First there was VGA, Video (or Component), S-VHS and Scart connectors. All of which use analog signals. Analog signals means that we don’t need any kind of computer to process images (and sound). All we need is old-fashioned electronics or even just a piece of paper and a needle. Today when “everything” has gone digital we have got two new standards called DVI and HDMI.
Though HDMI is the new all-round standard of connecting Computers and TV (and soon every gadget and appliance ) you will still come across DVI. Especially when connecting your computer to your flat screen monitor, TV or Projector.
DVI comes in several flavours, DVI-A, DVI-D, DVI-I and M1-DA. But which is what ?
The short story is that DVI is the predecessor of HDMI, and the main difference is that the HDMI signal carries Audio as well as Video, where as the DVI signal is mute.
The Letters A, D and I denotes different technologies. DVI-I is a connector that is compatible with both DVI-A and DVI-D (which are not compatible). DVI-A is largely a computer format. DVI-D is commonly used on all other home electronics.
- DVI-A = Analog
- DVI-D = Digital
- DVI-I = Integrated (Both A and D)
- M1-DA = Integrated (A, D, I and USB)
Another term that comes into play is Dual Link, which is what makes DVI support high-resolution displays. This is sometimes called DVI-DL. To give you an idea of the differences, here is the short story:
A Single Link DVI signal is somewhat equal to the analog video signal. The signal quality is only limited by the transmission rate in the copper (transfer rate of maximum 165 MHz). Single Link Signal gives you a maximum resolution of 2098 × 1311 pixels (16:10) and 1915 × 1436 pixels (4:3). Which for most products are more than enough. For components requiring larger bandwidth (exceeding 165 MHz) a second set of cables are provided to send twice the information. Much like Progressive vs Interlaced singals (Read About that here)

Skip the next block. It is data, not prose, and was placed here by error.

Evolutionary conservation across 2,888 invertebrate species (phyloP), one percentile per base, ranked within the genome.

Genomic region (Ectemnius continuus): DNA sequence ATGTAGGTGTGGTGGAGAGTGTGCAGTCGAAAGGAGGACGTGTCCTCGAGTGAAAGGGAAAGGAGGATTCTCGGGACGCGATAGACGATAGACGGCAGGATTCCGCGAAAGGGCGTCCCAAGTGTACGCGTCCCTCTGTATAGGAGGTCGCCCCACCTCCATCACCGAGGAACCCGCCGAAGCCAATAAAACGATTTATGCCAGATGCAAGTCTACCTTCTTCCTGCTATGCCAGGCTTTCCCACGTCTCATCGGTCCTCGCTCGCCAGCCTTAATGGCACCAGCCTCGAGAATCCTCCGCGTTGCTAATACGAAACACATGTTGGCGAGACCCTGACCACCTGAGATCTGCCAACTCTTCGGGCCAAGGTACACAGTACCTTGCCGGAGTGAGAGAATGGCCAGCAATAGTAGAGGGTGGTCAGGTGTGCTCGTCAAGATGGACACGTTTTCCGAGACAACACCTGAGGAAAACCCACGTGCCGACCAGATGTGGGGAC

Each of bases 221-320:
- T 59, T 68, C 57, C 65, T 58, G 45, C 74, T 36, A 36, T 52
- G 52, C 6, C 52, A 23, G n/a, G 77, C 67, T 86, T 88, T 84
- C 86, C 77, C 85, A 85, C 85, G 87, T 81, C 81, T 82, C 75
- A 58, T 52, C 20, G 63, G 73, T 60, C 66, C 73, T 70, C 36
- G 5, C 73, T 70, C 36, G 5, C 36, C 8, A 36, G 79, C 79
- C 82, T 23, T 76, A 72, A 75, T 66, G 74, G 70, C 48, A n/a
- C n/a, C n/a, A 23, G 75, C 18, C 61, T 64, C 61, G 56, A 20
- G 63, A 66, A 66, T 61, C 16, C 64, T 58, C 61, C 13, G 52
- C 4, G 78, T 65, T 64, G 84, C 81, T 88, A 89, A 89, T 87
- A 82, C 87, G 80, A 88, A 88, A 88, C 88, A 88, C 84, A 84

Differences in the connectors
As mentioned earlier the different DVI technologies are not directly compatible. To avoid user errors, the connectors are slightly different, making the incompatible devices impossible to connect. Some connectors can only be connected one way (DVI-D Male to DVI-I Female, not DVI-I Male to a DVI-D Female). Idiot-Proof as we say over here.
High-bandwidth Digital Content Protection (HDCP)
In the old days there were analog copy protection capabilities in VHS recorders, making it (almost) impossible to copy a commercial VHS to a private one. Same thing today. Some Equipment have extra HDCP connectors; that send an encrypted signal using the HDCP protocol for copy protection.
Computers with DVI video connectors can use many DVI-equipped HDTV sets as a display, but only computers whose graphics systems support High-bandwidth Digital Content Protection are able to play content that requires digital rights management unless of course the DRM scheme is broken and the DRM break is implemented.
Short story over
I realize that there are much more to this topic than the above, and I welcome your input in the Comment section below.